The holiday season always offers a wonderful opportunity for us to think about gratitude. What is it that inspires us to give thanks?
Certainly, our family and our granddaughter who always brings us joy and happiness. Molly and I are also grateful for our health, and the health of those we love. And we are grateful for all of you.
Six years ago, when Molly and I returned to Penn State, we were greeted with open arms and open hearts. The Penn State community embraced us and set to work realizing the ambitious agenda I had for our university.
We have achieved a great deal through new initiatives in economic development and entrepreneurship, new paths to incorporate technology into teaching and learning, new ways to address some of today’s most pressing problems, and new strategies for making Penn State more diverse, equitable, inclusive, and welcoming.
I’m very proud of the work we have done together, and I can’t wait to see what we can do in 2021. On behalf of Penn State, Molly and I wish you happy holidays and a very happy new year. And thank you again for all you do to make Penn State such a special place.
Thank you, Dr. and Mrs. Barron. Now I invite you all to sit back, turn up the speakers, and enjoy a performance by Penn State’s Essence of Joy. Tonight, the ensemble will sing Hope, composed by Ysaye M. Barnwell.
Essence of Joy Performance (five minutes)
Bravo! [claps enthusiastically]
Now to share a bit more about the fundraising accomplishments of the past year, I’m pleased to introduce Rich Bundy, vice president of development and alumni relations.
Rich Bundy (ten minutes)
Thank you, Gabriela. And thank you all—not only for joining us tonight, but for standing by this community during one of the most challenging times we have faced as an institution, a nation, and a world.
I’d also like to echo President Barron’s message that this time of incredible challenge has brought new opportunities. The opportunity to gather here tonight as such a large group from places across the country. The opportunity to be at the forefront of important research that is serving our broader community. The opportunity to recommit to the most important aspects of our institutional mission. The opportunity for me to be in an indoor winter wonderland! This is not something I would have anticipated just a few months ago, but here we are.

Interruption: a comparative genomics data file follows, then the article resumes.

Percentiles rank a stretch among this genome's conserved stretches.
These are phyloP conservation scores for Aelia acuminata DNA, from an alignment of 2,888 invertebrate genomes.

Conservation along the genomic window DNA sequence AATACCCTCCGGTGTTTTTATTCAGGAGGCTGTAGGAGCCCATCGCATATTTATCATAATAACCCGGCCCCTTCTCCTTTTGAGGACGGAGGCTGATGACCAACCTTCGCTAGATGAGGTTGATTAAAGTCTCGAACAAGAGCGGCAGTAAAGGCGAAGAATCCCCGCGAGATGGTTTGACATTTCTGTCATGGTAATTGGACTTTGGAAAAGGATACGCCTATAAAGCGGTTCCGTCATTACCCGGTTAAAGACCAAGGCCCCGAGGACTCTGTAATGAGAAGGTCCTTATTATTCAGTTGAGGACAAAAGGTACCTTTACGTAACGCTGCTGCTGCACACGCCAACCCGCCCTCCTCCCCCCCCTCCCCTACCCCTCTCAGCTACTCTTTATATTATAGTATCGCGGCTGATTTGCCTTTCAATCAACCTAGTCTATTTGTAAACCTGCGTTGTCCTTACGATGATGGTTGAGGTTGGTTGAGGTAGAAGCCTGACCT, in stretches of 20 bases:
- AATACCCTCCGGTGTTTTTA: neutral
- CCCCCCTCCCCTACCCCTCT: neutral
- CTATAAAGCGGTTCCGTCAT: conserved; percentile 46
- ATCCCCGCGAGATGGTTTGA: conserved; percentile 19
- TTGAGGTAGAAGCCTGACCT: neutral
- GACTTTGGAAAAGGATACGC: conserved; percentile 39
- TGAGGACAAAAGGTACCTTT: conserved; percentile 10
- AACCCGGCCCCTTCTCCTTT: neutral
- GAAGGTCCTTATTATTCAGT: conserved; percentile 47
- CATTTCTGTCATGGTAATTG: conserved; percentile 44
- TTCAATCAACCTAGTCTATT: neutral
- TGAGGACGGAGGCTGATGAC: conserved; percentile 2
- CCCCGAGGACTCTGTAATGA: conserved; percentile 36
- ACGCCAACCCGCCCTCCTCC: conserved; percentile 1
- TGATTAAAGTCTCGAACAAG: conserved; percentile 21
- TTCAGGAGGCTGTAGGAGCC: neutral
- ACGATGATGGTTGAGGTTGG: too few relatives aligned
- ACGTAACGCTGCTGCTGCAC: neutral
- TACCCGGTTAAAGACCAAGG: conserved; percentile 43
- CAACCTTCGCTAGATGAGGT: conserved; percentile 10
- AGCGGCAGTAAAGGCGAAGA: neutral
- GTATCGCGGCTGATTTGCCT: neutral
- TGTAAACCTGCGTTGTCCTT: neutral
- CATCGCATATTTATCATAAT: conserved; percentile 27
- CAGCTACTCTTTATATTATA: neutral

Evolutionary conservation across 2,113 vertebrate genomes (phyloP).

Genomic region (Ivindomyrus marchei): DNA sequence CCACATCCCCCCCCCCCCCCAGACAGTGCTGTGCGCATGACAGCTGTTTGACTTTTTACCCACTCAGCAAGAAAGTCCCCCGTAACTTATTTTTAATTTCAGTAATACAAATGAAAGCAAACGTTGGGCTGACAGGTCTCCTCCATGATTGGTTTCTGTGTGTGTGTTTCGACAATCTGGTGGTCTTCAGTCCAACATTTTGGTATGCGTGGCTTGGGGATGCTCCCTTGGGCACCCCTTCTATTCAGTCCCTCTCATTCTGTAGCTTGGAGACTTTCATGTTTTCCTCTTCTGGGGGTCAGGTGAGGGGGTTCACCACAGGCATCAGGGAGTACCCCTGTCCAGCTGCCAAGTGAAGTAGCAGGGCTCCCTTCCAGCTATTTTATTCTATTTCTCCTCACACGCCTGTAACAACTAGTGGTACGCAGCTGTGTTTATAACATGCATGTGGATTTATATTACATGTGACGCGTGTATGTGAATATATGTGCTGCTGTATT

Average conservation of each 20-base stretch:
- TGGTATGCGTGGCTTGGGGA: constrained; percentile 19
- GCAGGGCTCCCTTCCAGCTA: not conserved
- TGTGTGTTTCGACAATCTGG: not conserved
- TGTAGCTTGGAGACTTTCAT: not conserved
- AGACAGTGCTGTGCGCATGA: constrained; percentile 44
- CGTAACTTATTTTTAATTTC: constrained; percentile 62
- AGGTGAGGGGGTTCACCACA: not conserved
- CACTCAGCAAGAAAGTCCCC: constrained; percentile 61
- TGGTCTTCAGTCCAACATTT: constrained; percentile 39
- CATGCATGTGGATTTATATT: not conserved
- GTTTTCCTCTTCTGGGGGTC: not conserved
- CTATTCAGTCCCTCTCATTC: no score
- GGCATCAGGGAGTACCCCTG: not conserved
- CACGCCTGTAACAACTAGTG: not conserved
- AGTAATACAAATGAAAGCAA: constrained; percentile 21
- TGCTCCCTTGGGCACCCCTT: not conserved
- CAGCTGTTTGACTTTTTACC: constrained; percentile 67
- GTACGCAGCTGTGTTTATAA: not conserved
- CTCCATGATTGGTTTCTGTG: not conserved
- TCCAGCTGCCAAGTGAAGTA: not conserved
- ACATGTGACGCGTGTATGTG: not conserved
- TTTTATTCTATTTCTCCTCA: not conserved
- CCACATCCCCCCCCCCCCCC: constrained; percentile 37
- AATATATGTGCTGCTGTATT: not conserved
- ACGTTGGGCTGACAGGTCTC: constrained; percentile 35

Last fall, we increased the Greater Penn State campaign goal from $1.6 to $2.1 billion dollars and extended the timeline one year. At the time, we made the decision based on both the breadth of enthusiasm from our supporters and the depth of impact we were making in opening doors, creating transformative experiences, and impacting the world. I was excited by the decision at the time, and I’m still glad that we took that bold and ambitious step for our students and our institution.
Of course, that being said, the year has brought challenges we never imagined: a global pandemic, an economic downturn, mounting unemployment, and the personal stresses placed on each of us as we worried about family and friends, made accommodations for work or childcare, and adjusted to a “new normal” that felt like anything but.
This year has been filled with surprises, with the unexpected—and frequently unwanted—looming around each turn. But one thing that hasn’t changed, one thing that I and my team could rely on each step of the way, was the dedication of this community. In the face of unimaginable pain and sadness, Penn Staters showed up, time and time again. In response to a global pandemic, we have raised $XX for the Student Care and Advocacy Fund that has helped XX students whose educational path was disrupted by the pandemic, and we awarded over $XX million to track how the virus spreads, develop treatments, and create guidelines for public policy. In response to questions about race and equality, we introduced the Educational Equity Matching Program and committed $10 million in University funds to match all gifts made to establish new scholarships that support students of diverse backgrounds. We’ll announce the full amount raised through that program in the new year, but I’m excited to share that it was the fastest we’ve ever completed a matching program and that we released additional University funds to match the enthusiastic support. And through it all, we remained focused on keeping this institution’s commitment to educational opportunity: investing in the Lion’s Pantry and other food insecurity programs that keep students on track to graduate, moving forward with opening our twenty-second innovation hub right here in State College to encourage entrepreneurship and economic development, and closing the fiscal year in June with a record-setting number of gift commitments.
All of that—the strength at which we entered the pandemic, our ability to quickly pivot to online learning and remote work, and the resiliency at which we have continued to deliver a world-class education—is thanks to this group, to our members of the Mount Nittany Society, the President’s Club, the Atherton Society, and the Golden Lion Society.